“There was no market for them — at all,” added George Shackelford, senior deputy director at the Kimbell Art Museum in Fort Worth and the organizer of “Monet: The Late Years,” which moves to the Kimbell this summer. “It was really only in the 1940s and ’50s that there came to be an appreciation for this late style in Monet’s art.”
The exhibit includes wall after wall of what could be termed Monet’s more conventional depictions of water lilies, and Monet’s late style produced works that eschewed dense abstraction. The exhibit’s last gallery features a series of canvases with the title Weeping Willow, from 1918-19, in which a single tree stands out amid branches and foliage that veer into interpretive assemblages of color and brush strokes. Even as he was losing his eyesight in later life, Monet never lost the physical stamina that he needed to hunker over his canvases and work them with swaths of paint and deep meaning. The willow tree itself may have been a metaphor for the challenged persistence that Monet needed to create his last decade of paintings. Visitors to “Monet: The Late Years” can — if they choose — relate to the works through this determinist stage of Monet’s life.
At the end of last week’s press preview, Melissa Buron, director of the Art Division at the Fine Arts Museums of San Francisco, said that a wheelchair-bound art-goer toured the exhibit a day earlier. This art-goer is terminally ill, and Monet is one of her favorite artists.
“One of the last adventures she wanted to have” was with Monet’s art, said Buron, who called the experience “a truly profound and humbling moment. …These works of art continue to speak to us in ways that we are still learning more about.”
Monet painted scenes of death in his lifetime, including his 1879 work, Camille on Her Death Bed, which depicts the passing of his first wife. But the end of World War I in 1918, when France and its allies (including the United States) defeated German forces, inspired Monet to move all-in with his Giverny paintings. He was already France’s most famous painter, a white-bearded figure whose estate became a pilgrimage site for aspiring artists around the world. As art-goers enter the de Young exhibit’s main gallery space, they see a silent black-and-white film of Monet at Giverny, painting a canvas as a cigarette dangles from his mouth. He’s wearing a white suit, and a white hat that was designed to focus his eyes. Save for a few other people in the film, Monet is alone with his canvas and his pond and his estate’s expansive nature. With the brief movie clips and the exhibit’s many photos and paintings, “It looks like we are in Giverny with him,” Mathieu said of the new exhibit.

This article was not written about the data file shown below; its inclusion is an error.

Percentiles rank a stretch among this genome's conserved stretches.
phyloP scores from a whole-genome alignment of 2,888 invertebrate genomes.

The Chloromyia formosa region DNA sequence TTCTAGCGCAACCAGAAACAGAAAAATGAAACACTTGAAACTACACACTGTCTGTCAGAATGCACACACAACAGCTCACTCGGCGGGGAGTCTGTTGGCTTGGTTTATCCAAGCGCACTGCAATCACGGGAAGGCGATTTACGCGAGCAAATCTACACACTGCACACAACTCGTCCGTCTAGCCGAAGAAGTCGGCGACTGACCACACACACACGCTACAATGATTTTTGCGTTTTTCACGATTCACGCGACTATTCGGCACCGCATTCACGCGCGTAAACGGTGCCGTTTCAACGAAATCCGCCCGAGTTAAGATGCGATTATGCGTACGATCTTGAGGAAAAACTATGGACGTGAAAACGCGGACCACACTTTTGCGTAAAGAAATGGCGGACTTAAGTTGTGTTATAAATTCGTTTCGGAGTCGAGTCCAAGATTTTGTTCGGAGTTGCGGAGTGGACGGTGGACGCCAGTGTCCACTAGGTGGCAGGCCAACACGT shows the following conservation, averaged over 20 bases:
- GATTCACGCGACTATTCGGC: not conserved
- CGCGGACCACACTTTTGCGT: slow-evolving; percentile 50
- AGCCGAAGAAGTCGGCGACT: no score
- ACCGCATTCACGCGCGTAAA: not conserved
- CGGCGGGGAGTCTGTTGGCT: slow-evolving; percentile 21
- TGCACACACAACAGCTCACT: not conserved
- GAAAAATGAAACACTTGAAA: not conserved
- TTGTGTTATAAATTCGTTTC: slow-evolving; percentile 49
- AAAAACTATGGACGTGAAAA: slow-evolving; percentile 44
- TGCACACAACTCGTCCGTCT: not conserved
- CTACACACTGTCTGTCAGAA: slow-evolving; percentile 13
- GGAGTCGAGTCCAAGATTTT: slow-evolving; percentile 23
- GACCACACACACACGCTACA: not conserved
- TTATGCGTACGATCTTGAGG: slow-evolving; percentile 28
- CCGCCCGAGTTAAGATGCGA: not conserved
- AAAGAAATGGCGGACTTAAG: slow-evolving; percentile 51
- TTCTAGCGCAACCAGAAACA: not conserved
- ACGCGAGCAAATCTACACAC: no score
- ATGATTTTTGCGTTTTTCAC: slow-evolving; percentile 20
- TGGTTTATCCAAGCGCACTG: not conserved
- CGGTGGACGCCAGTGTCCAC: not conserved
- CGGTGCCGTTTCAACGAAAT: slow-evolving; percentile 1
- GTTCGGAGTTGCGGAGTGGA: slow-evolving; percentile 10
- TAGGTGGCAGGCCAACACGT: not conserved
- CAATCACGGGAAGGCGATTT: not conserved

But in one crucial way that’s a lie: “Monet: The Late Years” is almost guaranteed to be one of the de Young’s most successful exhibits, so hordes of people are expected to descend into the museum’s downstairs gallery. “Anything Impressionist, and anything Monet, just reeks of success,” Diane Wilsey, board president of the Fine Arts Museums of San Francisco, said earlier in the day. (Wilsey owns one of the works on display.)
So the challenge for art-goers at “Monet: The Late Years” will be to find the space and the sight lines to really see these paintings of such scope and stature — and to really be close to them the way Monet was at Giverny.
“Monet: The Late Years,” through May 27 at the de Young Museum, 50 Hagiwara Tea Garden Drive (Golden Gate Park). $20-$35, deyoung.famsf.org